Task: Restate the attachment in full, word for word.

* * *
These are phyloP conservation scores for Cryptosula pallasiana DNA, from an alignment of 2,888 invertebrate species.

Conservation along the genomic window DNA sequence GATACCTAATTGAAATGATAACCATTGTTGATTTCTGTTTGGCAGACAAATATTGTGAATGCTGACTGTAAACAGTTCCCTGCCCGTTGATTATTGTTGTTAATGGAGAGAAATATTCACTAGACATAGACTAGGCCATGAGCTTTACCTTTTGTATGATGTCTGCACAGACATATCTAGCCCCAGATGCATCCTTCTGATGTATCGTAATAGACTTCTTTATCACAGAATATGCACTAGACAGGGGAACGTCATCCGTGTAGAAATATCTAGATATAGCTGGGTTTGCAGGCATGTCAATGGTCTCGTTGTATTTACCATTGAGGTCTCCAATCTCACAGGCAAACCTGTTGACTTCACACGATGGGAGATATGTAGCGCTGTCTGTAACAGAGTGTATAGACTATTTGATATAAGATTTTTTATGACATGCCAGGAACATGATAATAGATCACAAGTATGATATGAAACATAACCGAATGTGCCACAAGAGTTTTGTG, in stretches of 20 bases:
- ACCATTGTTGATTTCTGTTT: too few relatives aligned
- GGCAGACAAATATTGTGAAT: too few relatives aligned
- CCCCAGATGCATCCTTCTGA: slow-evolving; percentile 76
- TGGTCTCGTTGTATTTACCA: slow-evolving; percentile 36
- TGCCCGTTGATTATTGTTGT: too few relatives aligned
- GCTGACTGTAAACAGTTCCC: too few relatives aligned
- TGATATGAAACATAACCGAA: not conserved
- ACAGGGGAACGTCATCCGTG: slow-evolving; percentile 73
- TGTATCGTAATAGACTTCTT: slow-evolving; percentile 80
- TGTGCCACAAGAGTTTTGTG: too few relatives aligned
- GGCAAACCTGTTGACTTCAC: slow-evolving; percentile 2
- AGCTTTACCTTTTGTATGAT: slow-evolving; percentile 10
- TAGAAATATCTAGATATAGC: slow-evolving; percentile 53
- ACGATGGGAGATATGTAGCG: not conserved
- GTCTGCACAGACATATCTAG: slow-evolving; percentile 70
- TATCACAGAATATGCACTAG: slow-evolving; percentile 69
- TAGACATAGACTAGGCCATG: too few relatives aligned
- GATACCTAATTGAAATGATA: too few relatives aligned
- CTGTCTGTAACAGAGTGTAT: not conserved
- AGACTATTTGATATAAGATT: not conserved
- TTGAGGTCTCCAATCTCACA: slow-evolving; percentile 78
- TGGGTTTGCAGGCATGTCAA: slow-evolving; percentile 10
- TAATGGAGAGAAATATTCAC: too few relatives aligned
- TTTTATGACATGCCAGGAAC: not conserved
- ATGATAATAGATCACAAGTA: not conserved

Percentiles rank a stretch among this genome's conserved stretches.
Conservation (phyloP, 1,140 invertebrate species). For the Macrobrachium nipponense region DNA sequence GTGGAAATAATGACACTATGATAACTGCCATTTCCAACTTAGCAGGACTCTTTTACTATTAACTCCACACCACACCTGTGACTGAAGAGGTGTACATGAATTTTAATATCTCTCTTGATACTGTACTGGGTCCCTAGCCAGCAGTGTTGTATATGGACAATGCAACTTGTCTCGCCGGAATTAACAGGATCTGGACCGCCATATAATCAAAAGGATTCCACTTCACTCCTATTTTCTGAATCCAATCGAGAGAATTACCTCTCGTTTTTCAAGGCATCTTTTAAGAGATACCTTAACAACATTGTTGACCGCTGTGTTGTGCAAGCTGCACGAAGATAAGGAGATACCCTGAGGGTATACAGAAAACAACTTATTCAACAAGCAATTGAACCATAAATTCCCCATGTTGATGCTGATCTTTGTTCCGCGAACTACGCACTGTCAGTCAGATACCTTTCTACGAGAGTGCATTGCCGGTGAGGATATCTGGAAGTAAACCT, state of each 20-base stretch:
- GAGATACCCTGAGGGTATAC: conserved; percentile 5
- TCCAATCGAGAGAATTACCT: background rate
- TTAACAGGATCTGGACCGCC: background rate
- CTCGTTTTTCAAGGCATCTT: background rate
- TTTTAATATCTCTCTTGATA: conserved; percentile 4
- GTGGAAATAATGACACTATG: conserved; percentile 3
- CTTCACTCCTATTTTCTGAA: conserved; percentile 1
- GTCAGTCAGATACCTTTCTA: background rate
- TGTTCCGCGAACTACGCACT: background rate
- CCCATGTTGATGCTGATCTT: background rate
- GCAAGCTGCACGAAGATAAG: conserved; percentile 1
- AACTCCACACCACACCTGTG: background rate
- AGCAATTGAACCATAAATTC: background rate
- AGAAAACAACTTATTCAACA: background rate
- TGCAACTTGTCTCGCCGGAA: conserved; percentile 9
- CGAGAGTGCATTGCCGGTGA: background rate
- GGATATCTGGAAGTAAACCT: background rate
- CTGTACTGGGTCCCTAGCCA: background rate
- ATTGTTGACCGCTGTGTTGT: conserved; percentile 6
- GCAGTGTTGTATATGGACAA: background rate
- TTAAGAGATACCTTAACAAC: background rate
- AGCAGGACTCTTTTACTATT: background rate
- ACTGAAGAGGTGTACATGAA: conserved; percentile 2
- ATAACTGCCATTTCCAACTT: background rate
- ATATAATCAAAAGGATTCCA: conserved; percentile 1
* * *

These are phyloP conservation scores for Cryptosula pallasiana DNA, from an alignment of 2,888 invertebrate species.

Conservation along the genomic window DNA sequence GATACCTAATTGAAATGATAACCATTGTTGATTTCTGTTTGGCAGACAAATATTGTGAATGCTGACTGTAAACAGTTCCCTGCCCGTTGATTATTGTTGTTAATGGAGAGAAATATTCACTAGACATAGACTAGGCCATGAGCTTTACCTTTTGTATGATGTCTGCACAGACATATCTAGCCCCAGATGCATCCTTCTGATGTATCGTAATAGACTTCTTTATCACAGAATATGCACTAGACAGGGGAACGTCATCCGTGTAGAAATATCTAGATATAGCTGGGTTTGCAGGCATGTCAATGGTCTCGTTGTATTTACCATTGAGGTCTCCAATCTCACAGGCAAACCTGTTGACTTCACACGATGGGAGATATGTAGCGCTGTCTGTAACAGAGTGTATAGACTATTTGATATAAGATTTTTTATGACATGCCAGGAACATGATAATAGATCACAAGTATGATATGAAACATAACCGAATGTGCCACAAGAGTTTTGTG, in stretches of 20 bases:
- ACCATTGTTGATTTCTGTTT: too few relatives aligned
- GGCAGACAAATATTGTGAAT: too few relatives aligned
- CCCCAGATGCATCCTTCTGA: slow-evolving; percentile 76
- TGGTCTCGTTGTATTTACCA: slow-evolving; percentile 36
- TGCCCGTTGATTATTGTTGT: too few relatives aligned
- GCTGACTGTAAACAGTTCCC: too few relatives aligned
- TGATATGAAACATAACCGAA: not conserved
- ACAGGGGAACGTCATCCGTG: slow-evolving; percentile 73
- TGTATCGTAATAGACTTCTT: slow-evolving; percentile 80
- TGTGCCACAAGAGTTTTGTG: too few relatives aligned
- GGCAAACCTGTTGACTTCAC: slow-evolving; percentile 2
- AGCTTTACCTTTTGTATGAT: slow-evolving; percentile 10
- TAGAAATATCTAGATATAGC: slow-evolving; percentile 53
- ACGATGGGAGATATGTAGCG: not conserved
- GTCTGCACAGACATATCTAG: slow-evolving; percentile 70
- TATCACAGAATATGCACTAG: slow-evolving; percentile 69
- TAGACATAGACTAGGCCATG: too few relatives aligned
- GATACCTAATTGAAATGATA: too few relatives aligned
- CTGTCTGTAACAGAGTGTAT: not conserved
- AGACTATTTGATATAAGATT: not conserved
- TTGAGGTCTCCAATCTCACA: slow-evolving; percentile 78
- TGGGTTTGCAGGCATGTCAA: slow-evolving; percentile 10
- TAATGGAGAGAAATATTCAC: too few relatives aligned
- TTTTATGACATGCCAGGAAC: not conserved
- ATGATAATAGATCACAAGTA: not conserved

Percentiles rank a stretch among this genome's conserved stretches.
Conservation (phyloP, 1,140 invertebrate species). For the Macrobrachium nipponense region DNA sequence GTGGAAATAATGACACTATGATAACTGCCATTTCCAACTTAGCAGGACTCTTTTACTATTAACTCCACACCACACCTGTGACTGAAGAGGTGTACATGAATTTTAATATCTCTCTTGATACTGTACTGGGTCCCTAGCCAGCAGTGTTGTATATGGACAATGCAACTTGTCTCGCCGGAATTAACAGGATCTGGACCGCCATATAATCAAAAGGATTCCACTTCACTCCTATTTTCTGAATCCAATCGAGAGAATTACCTCTCGTTTTTCAAGGCATCTTTTAAGAGATACCTTAACAACATTGTTGACCGCTGTGTTGTGCAAGCTGCACGAAGATAAGGAGATACCCTGAGGGTATACAGAAAACAACTTATTCAACAAGCAATTGAACCATAAATTCCCCATGTTGATGCTGATCTTTGTTCCGCGAACTACGCACTGTCAGTCAGATACCTTTCTACGAGAGTGCATTGCCGGTGAGGATATCTGGAAGTAAACCT, state of each 20-base stretch:
- GAGATACCCTGAGGGTATAC: conserved; percentile 5
- TCCAATCGAGAGAATTACCT: background rate
- TTAACAGGATCTGGACCGCC: background rate
- CTCGTTTTTCAAGGCATCTT: background rate
- TTTTAATATCTCTCTTGATA: conserved; percentile 4
- GTGGAAATAATGACACTATG: conserved; percentile 3
- CTTCACTCCTATTTTCTGAA: conserved; percentile 1
- GTCAGTCAGATACCTTTCTA: background rate
- TGTTCCGCGAACTACGCACT: background rate
- CCCATGTTGATGCTGATCTT: background rate
- GCAAGCTGCACGAAGATAAG: conserved; percentile 1
- AACTCCACACCACACCTGTG: background rate
- AGCAATTGAACCATAAATTC: background rate
- AGAAAACAACTTATTCAACA: background rate
- TGCAACTTGTCTCGCCGGAA: conserved; percentile 9
- CGAGAGTGCATTGCCGGTGA: background rate
- GGATATCTGGAAGTAAACCT: background rate
- CTGTACTGGGTCCCTAGCCA: background rate
- ATTGTTGACCGCTGTGTTGT: conserved; percentile 6
- GCAGTGTTGTATATGGACAA: background rate
- TTAAGAGATACCTTAACAAC: background rate
- AGCAGGACTCTTTTACTATT: background rate
- ACTGAAGAGGTGTACATGAA: conserved; percentile 2
- ATAACTGCCATTTCCAACTT: background rate
- ATATAATCAAAAGGATTCCA: conserved; percentile 1